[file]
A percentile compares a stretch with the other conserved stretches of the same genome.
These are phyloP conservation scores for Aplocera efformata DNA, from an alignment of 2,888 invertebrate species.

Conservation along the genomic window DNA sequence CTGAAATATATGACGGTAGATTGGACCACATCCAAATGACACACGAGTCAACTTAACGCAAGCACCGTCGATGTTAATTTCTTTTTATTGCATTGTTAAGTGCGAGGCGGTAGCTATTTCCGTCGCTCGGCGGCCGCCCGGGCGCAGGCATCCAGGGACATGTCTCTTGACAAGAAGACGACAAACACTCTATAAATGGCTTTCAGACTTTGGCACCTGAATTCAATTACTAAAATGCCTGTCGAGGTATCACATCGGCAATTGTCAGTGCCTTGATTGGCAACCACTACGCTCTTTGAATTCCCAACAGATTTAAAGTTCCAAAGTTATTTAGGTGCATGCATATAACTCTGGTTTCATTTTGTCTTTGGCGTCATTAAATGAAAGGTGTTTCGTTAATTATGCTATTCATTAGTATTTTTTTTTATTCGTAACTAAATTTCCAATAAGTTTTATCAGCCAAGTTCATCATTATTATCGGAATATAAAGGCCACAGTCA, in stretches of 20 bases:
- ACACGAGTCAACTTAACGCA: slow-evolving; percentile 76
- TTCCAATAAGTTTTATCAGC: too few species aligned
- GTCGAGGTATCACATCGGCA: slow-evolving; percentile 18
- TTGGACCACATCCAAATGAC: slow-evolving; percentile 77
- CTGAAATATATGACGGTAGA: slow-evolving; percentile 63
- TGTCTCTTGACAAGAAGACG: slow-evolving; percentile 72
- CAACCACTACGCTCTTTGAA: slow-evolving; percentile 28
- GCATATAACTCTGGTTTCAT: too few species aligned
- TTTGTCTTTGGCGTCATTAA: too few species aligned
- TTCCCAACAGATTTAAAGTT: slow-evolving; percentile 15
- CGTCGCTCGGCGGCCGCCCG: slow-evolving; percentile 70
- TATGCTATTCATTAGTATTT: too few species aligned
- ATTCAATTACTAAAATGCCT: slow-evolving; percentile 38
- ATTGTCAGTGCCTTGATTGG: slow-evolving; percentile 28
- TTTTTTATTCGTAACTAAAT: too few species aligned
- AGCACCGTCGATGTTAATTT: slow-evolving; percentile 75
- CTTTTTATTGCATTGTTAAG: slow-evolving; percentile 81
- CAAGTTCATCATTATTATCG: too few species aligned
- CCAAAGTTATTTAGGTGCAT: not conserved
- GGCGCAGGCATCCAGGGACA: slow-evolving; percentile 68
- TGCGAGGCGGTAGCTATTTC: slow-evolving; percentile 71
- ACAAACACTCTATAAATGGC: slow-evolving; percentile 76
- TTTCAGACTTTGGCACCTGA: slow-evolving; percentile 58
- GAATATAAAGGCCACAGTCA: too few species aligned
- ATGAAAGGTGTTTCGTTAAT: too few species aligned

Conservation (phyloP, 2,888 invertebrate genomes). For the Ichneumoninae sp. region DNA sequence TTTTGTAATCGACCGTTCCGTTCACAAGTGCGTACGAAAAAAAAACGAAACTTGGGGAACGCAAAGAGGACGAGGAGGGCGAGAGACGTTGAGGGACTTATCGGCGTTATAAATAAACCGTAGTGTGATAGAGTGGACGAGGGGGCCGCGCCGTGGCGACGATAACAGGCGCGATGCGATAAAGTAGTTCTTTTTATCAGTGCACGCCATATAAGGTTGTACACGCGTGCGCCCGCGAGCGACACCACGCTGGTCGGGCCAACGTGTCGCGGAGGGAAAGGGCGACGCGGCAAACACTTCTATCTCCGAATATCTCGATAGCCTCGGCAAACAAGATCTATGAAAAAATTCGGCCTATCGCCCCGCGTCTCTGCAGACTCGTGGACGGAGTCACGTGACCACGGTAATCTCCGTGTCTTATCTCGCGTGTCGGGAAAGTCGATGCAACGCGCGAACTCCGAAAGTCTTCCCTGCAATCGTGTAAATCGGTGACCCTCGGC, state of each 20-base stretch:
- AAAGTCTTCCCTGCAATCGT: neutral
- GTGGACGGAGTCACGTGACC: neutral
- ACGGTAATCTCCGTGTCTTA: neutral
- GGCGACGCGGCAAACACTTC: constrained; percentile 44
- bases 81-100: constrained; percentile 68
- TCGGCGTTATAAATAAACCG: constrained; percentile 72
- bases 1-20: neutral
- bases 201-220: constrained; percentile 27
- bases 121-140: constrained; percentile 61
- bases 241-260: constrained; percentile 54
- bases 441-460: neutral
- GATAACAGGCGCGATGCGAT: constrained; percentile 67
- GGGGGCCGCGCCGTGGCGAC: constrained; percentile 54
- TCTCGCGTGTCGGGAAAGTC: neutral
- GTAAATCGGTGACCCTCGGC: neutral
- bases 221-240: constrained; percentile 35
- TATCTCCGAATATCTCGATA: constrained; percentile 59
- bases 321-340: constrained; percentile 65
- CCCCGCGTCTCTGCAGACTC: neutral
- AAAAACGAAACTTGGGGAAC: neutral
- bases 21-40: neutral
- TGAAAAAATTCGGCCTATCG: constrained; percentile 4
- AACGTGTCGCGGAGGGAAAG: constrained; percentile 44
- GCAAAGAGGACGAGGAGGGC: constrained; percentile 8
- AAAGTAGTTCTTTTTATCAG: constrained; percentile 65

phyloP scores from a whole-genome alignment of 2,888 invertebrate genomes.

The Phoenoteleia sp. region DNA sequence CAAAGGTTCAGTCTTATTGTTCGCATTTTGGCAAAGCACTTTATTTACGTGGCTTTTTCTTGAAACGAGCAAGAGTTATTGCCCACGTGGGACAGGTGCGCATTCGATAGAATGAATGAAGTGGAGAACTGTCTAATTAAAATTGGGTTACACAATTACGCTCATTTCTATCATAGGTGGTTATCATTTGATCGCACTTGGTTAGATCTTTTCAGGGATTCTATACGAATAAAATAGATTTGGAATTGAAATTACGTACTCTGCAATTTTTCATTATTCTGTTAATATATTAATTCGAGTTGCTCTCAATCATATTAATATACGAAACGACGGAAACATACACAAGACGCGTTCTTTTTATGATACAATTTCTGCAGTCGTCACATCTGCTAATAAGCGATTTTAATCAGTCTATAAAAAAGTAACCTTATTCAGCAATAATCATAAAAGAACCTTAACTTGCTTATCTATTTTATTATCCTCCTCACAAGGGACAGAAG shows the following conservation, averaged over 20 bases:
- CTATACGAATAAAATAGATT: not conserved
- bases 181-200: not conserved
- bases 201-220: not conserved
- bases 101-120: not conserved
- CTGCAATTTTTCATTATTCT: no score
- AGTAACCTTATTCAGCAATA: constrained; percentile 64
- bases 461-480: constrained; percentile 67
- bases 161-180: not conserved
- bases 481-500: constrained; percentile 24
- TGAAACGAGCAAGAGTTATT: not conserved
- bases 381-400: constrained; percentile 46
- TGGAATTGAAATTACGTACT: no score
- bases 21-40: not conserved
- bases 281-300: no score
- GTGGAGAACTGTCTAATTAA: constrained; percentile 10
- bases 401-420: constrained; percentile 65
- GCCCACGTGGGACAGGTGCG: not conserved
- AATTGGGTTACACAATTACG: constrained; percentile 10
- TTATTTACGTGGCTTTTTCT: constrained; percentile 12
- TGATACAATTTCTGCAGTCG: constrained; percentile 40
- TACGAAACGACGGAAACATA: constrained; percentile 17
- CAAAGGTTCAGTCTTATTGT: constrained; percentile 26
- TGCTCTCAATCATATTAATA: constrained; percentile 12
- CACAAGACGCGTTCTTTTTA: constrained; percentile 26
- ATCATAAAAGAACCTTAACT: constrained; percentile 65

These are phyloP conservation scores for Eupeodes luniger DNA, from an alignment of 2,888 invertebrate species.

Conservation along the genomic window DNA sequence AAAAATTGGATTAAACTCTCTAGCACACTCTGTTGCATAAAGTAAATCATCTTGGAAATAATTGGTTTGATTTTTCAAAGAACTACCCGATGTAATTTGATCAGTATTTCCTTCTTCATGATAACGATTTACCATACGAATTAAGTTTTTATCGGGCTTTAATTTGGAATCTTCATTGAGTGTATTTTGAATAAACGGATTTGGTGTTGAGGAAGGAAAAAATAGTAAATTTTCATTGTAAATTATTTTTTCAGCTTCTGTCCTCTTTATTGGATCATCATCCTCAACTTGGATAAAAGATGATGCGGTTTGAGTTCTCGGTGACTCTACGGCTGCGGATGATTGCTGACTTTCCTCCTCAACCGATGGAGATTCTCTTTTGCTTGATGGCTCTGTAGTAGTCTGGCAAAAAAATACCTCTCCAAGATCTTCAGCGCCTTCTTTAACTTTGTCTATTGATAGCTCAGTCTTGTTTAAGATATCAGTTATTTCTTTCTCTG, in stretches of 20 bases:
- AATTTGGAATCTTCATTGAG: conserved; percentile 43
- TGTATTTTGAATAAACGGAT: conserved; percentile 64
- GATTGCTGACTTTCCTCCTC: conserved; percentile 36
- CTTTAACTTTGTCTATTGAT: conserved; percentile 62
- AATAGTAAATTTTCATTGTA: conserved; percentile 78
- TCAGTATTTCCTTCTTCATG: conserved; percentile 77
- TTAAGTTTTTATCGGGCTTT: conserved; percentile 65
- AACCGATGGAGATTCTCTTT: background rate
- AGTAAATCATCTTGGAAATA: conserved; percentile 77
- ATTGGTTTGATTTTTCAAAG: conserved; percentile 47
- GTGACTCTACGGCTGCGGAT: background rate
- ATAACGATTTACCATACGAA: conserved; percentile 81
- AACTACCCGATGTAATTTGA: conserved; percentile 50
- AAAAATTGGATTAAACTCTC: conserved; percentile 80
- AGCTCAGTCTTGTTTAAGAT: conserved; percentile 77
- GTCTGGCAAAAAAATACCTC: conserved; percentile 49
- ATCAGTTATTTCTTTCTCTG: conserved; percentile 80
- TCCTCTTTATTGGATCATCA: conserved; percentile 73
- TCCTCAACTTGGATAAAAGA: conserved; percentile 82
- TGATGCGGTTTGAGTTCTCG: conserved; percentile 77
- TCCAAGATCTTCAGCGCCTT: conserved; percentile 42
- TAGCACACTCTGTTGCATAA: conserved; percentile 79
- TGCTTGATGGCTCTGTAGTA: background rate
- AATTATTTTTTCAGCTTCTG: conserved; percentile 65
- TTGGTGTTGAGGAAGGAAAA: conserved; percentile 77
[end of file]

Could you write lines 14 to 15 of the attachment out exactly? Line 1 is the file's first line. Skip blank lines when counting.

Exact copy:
- CGTCGCTCGGCGGCCGCCCG: slow-evolving; percentile 70
- TATGCTATTCATTAGTATTT: too few species aligned